Pfizer delay will not stop UK from vaccinating top priority groups by mid-February, government says

The government says that it is still planning to vaccinate the top four priority groups by mid-February, despite expected production delays for the Pfizer vaccine.

Pfizer has confirmed it is planning to temporarily slow deliveries of its coronavirus vaccine to the UK and Europe while it focuses on upscaling its manufacturing facilities at Puurs, Belgium.

The pharmaceutical company, which has partnered with Germany’s BioNTech to make the vaccine, said the upgraded capacity would make it easier to reach its target of producing two billion doses a year.

A Pfizer spokeswoman said: “We understand a change to deliveries has the potential to create uncertainty.

“However, we can confirm the overall projected volumes of delivery to the UK remain the same for quarter one (January to March).

“We continue to liaise with the UK Government and the Vaccines Taskforce to work through short-term impact of these changes to our January deliveries and support the goals of the UK COVID-19 vaccination programme.”

Shipments of the vaccine will be affected this month but the US firm said the overall number of doses to be delivered between January and March will remain the same.

The UK has secured 40 million doses of the vaccine from Pfizer and BioNTech, but it has also approved vaccines by Oxford-AstraZeneca and Moderna.

A government spokeswoman said: “We are in the process of understanding the implications of Pfizer’s announcement today to our plans.

“However we continue to plan to hit our target of vaccinating all four priority groups by 15 February.”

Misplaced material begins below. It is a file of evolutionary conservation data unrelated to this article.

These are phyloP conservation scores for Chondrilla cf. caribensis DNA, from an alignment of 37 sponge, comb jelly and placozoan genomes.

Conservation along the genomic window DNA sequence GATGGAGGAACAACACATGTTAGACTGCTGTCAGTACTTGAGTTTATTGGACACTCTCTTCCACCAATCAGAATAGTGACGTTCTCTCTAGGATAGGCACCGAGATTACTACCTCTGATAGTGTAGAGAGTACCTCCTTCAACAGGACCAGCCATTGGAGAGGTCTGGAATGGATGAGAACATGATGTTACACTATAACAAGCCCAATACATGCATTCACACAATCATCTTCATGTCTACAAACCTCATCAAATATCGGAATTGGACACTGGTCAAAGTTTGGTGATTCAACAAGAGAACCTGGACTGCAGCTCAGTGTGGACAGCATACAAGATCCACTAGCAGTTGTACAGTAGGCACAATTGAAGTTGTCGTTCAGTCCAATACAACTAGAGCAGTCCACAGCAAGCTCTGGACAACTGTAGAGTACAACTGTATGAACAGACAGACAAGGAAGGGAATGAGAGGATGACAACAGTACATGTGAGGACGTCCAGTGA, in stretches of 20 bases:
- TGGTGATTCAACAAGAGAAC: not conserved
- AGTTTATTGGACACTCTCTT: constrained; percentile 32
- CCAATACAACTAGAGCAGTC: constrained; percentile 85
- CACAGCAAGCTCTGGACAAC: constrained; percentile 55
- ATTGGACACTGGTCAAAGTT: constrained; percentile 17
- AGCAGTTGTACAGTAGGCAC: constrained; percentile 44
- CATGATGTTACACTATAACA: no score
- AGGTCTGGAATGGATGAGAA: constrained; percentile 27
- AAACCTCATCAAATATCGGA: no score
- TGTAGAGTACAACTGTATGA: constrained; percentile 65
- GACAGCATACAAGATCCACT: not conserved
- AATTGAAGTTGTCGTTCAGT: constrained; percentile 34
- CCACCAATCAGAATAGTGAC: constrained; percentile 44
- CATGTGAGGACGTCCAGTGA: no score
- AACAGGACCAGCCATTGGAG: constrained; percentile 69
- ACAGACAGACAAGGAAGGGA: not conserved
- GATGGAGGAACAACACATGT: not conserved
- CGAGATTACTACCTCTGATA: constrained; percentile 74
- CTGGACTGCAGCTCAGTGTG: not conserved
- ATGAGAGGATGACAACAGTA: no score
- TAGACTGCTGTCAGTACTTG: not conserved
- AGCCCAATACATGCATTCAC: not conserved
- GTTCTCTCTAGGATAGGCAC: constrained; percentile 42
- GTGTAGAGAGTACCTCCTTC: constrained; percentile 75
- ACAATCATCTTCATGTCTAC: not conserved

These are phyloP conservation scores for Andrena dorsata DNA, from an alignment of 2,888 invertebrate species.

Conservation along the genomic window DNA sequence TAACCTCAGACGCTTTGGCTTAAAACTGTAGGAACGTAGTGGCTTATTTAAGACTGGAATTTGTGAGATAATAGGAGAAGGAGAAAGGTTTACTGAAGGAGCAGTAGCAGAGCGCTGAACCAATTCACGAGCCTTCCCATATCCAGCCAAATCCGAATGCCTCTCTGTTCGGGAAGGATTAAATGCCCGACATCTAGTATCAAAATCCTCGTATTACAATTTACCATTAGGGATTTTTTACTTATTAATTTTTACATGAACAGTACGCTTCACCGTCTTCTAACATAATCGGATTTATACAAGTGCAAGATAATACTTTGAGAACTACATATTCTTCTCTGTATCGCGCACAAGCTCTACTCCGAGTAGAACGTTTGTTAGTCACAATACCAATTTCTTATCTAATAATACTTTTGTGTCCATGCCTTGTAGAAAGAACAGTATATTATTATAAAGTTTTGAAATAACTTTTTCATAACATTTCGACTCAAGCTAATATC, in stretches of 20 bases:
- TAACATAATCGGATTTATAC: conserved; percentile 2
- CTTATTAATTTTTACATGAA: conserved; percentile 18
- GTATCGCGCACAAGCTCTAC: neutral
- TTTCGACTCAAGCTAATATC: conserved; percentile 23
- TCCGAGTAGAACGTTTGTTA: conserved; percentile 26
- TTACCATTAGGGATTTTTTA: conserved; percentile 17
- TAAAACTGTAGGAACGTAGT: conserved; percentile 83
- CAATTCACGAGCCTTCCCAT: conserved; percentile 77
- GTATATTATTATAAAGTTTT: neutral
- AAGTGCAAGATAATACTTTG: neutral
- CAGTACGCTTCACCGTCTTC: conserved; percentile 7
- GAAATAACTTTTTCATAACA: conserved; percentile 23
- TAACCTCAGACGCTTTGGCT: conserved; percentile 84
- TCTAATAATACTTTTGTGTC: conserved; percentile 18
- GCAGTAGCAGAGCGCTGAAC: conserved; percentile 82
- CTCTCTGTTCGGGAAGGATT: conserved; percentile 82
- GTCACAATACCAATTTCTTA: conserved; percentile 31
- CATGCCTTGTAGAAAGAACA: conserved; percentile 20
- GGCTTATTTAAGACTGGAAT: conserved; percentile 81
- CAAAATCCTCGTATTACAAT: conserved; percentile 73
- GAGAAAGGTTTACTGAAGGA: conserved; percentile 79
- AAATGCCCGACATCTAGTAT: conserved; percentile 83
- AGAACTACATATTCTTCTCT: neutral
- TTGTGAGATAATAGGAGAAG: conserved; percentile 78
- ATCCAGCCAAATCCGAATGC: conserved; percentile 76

European leaders were more forthright, with the health and social affairs ministers of six EU states saying in a letter to the European Commission that the situation was “unacceptable”.

“Not only does it impact the planned vaccination schedules, it also decreases the credibility of the vaccination process,” the ministers from Sweden, Denmark, Finland, Lithuania, Latvia and Estonia said.

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Germany, Europe’s largest purchaser of the Pfizer vaccine, called the decision surprising and regrettable, while Italy’s COVID-19 special commissioner, Domenico Arcuri, said Pfizer would from Monday cut by 29% deliveries of vaccine doses to the country.

The company had not been able to say for how long it would be curtailing its supplies, he said.

President of the European Commission Ursula von der Leyen said Pfizer had reassured her that deliveries planned to the EU in the first quarter would not be delayed.

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